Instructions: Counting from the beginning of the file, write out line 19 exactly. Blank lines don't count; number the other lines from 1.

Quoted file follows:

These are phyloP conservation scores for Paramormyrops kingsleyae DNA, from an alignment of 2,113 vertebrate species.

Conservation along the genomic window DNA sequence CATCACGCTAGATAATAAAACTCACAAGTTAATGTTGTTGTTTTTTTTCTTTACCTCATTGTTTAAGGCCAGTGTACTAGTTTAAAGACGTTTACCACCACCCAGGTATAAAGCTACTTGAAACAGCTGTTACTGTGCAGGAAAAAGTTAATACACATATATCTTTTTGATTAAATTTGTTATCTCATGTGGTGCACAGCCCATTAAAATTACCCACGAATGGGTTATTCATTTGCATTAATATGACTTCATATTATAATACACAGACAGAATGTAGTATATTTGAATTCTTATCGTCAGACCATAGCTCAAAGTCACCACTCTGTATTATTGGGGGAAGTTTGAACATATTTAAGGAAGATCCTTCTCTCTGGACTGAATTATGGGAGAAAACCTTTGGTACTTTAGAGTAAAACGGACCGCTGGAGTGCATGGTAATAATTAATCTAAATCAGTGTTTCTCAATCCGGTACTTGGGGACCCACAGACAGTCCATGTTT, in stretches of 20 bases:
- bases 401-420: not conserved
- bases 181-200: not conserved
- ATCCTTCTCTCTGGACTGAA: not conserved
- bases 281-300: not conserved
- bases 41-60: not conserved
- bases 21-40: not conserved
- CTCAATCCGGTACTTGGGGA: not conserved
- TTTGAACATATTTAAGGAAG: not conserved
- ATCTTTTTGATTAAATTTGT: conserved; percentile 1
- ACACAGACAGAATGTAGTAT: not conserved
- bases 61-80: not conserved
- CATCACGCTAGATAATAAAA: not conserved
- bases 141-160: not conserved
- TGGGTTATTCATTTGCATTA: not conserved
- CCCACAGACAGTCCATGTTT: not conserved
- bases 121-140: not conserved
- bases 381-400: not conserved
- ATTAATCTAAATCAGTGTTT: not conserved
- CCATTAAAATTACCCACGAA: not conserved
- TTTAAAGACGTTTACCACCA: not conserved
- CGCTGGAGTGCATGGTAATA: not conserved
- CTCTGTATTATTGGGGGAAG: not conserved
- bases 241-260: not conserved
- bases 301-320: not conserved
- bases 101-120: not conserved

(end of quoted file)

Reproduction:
- bases 381-400: not conserved